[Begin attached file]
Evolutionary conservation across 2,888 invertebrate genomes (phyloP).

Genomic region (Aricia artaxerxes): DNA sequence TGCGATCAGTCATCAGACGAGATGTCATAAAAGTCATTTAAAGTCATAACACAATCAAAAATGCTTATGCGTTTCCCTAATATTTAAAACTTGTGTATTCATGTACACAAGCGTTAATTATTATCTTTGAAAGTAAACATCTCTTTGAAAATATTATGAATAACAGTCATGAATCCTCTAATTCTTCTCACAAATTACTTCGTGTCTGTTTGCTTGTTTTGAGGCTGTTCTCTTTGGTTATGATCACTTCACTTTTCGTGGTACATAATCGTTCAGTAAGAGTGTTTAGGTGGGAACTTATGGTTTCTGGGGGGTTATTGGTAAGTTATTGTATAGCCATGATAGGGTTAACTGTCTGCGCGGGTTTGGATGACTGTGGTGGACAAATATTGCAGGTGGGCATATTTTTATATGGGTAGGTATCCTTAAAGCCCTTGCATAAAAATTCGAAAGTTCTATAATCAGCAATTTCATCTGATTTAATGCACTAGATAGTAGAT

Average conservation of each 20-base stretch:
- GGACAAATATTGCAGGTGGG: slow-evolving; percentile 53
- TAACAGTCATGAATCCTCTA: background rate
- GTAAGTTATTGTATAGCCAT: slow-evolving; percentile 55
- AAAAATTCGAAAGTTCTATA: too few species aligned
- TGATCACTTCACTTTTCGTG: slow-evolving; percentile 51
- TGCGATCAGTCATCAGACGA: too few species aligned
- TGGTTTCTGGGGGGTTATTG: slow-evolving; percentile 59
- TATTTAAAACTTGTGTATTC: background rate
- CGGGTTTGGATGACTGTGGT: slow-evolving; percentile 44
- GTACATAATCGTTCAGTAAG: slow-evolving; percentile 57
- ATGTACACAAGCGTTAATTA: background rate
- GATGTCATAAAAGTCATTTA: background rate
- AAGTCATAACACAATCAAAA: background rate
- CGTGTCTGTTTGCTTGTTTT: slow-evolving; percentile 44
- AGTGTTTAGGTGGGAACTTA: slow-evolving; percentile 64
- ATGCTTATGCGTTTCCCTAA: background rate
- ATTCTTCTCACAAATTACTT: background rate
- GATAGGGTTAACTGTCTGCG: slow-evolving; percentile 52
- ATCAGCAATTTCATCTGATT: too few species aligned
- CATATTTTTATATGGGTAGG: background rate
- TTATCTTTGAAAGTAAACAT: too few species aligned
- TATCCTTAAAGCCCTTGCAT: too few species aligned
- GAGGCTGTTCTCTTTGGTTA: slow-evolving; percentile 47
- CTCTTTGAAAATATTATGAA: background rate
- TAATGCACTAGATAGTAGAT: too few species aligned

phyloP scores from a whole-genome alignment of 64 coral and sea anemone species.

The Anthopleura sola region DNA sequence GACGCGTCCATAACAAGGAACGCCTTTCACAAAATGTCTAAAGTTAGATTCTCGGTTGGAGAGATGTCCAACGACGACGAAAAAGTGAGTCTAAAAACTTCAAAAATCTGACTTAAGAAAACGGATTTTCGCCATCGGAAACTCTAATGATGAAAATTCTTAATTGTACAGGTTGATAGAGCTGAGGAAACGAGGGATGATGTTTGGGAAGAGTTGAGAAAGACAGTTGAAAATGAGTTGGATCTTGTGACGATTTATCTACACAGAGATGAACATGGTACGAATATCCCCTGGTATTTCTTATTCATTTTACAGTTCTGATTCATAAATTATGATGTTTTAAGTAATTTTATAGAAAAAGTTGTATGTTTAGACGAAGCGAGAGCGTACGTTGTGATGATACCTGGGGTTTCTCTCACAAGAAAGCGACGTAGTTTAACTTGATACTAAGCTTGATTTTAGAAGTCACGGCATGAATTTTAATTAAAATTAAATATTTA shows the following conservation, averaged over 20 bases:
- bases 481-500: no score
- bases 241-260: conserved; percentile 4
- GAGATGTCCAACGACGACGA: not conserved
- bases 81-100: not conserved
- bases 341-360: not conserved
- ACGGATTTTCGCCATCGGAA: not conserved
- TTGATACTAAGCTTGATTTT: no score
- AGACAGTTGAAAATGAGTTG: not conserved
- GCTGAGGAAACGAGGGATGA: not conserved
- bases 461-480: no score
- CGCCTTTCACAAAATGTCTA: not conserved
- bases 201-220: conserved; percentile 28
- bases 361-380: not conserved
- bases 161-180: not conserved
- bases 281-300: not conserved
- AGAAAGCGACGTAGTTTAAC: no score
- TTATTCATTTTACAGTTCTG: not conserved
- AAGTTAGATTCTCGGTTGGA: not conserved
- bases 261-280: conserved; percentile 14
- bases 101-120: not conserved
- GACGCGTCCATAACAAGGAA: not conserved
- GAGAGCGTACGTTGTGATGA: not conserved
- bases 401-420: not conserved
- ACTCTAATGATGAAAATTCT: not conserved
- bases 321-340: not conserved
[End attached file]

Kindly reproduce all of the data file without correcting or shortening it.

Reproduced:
Evolutionary conservation across 2,888 invertebrate genomes (phyloP).

Genomic region (Aricia artaxerxes): DNA sequence TGCGATCAGTCATCAGACGAGATGTCATAAAAGTCATTTAAAGTCATAACACAATCAAAAATGCTTATGCGTTTCCCTAATATTTAAAACTTGTGTATTCATGTACACAAGCGTTAATTATTATCTTTGAAAGTAAACATCTCTTTGAAAATATTATGAATAACAGTCATGAATCCTCTAATTCTTCTCACAAATTACTTCGTGTCTGTTTGCTTGTTTTGAGGCTGTTCTCTTTGGTTATGATCACTTCACTTTTCGTGGTACATAATCGTTCAGTAAGAGTGTTTAGGTGGGAACTTATGGTTTCTGGGGGGTTATTGGTAAGTTATTGTATAGCCATGATAGGGTTAACTGTCTGCGCGGGTTTGGATGACTGTGGTGGACAAATATTGCAGGTGGGCATATTTTTATATGGGTAGGTATCCTTAAAGCCCTTGCATAAAAATTCGAAAGTTCTATAATCAGCAATTTCATCTGATTTAATGCACTAGATAGTAGAT

Average conservation of each 20-base stretch:
- GGACAAATATTGCAGGTGGG: slow-evolving; percentile 53
- TAACAGTCATGAATCCTCTA: background rate
- GTAAGTTATTGTATAGCCAT: slow-evolving; percentile 55
- AAAAATTCGAAAGTTCTATA: too few species aligned
- TGATCACTTCACTTTTCGTG: slow-evolving; percentile 51
- TGCGATCAGTCATCAGACGA: too few species aligned
- TGGTTTCTGGGGGGTTATTG: slow-evolving; percentile 59
- TATTTAAAACTTGTGTATTC: background rate
- CGGGTTTGGATGACTGTGGT: slow-evolving; percentile 44
- GTACATAATCGTTCAGTAAG: slow-evolving; percentile 57
- ATGTACACAAGCGTTAATTA: background rate
- GATGTCATAAAAGTCATTTA: background rate
- AAGTCATAACACAATCAAAA: background rate
- CGTGTCTGTTTGCTTGTTTT: slow-evolving; percentile 44
- AGTGTTTAGGTGGGAACTTA: slow-evolving; percentile 64
- ATGCTTATGCGTTTCCCTAA: background rate
- ATTCTTCTCACAAATTACTT: background rate
- GATAGGGTTAACTGTCTGCG: slow-evolving; percentile 52
- ATCAGCAATTTCATCTGATT: too few species aligned
- CATATTTTTATATGGGTAGG: background rate
- TTATCTTTGAAAGTAAACAT: too few species aligned
- TATCCTTAAAGCCCTTGCAT: too few species aligned
- GAGGCTGTTCTCTTTGGTTA: slow-evolving; percentile 47
- CTCTTTGAAAATATTATGAA: background rate
- TAATGCACTAGATAGTAGAT: too few species aligned

phyloP scores from a whole-genome alignment of 64 coral and sea anemone species.

The Anthopleura sola region DNA sequence GACGCGTCCATAACAAGGAACGCCTTTCACAAAATGTCTAAAGTTAGATTCTCGGTTGGAGAGATGTCCAACGACGACGAAAAAGTGAGTCTAAAAACTTCAAAAATCTGACTTAAGAAAACGGATTTTCGCCATCGGAAACTCTAATGATGAAAATTCTTAATTGTACAGGTTGATAGAGCTGAGGAAACGAGGGATGATGTTTGGGAAGAGTTGAGAAAGACAGTTGAAAATGAGTTGGATCTTGTGACGATTTATCTACACAGAGATGAACATGGTACGAATATCCCCTGGTATTTCTTATTCATTTTACAGTTCTGATTCATAAATTATGATGTTTTAAGTAATTTTATAGAAAAAGTTGTATGTTTAGACGAAGCGAGAGCGTACGTTGTGATGATACCTGGGGTTTCTCTCACAAGAAAGCGACGTAGTTTAACTTGATACTAAGCTTGATTTTAGAAGTCACGGCATGAATTTTAATTAAAATTAAATATTTA shows the following conservation, averaged over 20 bases:
- bases 481-500: no score
- bases 241-260: conserved; percentile 4
- GAGATGTCCAACGACGACGA: not conserved
- bases 81-100: not conserved
- bases 341-360: not conserved
- ACGGATTTTCGCCATCGGAA: not conserved
- TTGATACTAAGCTTGATTTT: no score
- AGACAGTTGAAAATGAGTTG: not conserved
- GCTGAGGAAACGAGGGATGA: not conserved
- bases 461-480: no score
- CGCCTTTCACAAAATGTCTA: not conserved
- bases 201-220: conserved; percentile 28
- bases 361-380: not conserved
- bases 161-180: not conserved
- bases 281-300: not conserved
- AGAAAGCGACGTAGTTTAAC: no score
- TTATTCATTTTACAGTTCTG: not conserved
- AAGTTAGATTCTCGGTTGGA: not conserved
- bases 261-280: conserved; percentile 14
- bases 101-120: not conserved
- GACGCGTCCATAACAAGGAA: not conserved
- GAGAGCGTACGTTGTGATGA: not conserved
- bases 401-420: not conserved
- ACTCTAATGATGAAAATTCT: not conserved
- bases 321-340: not conserved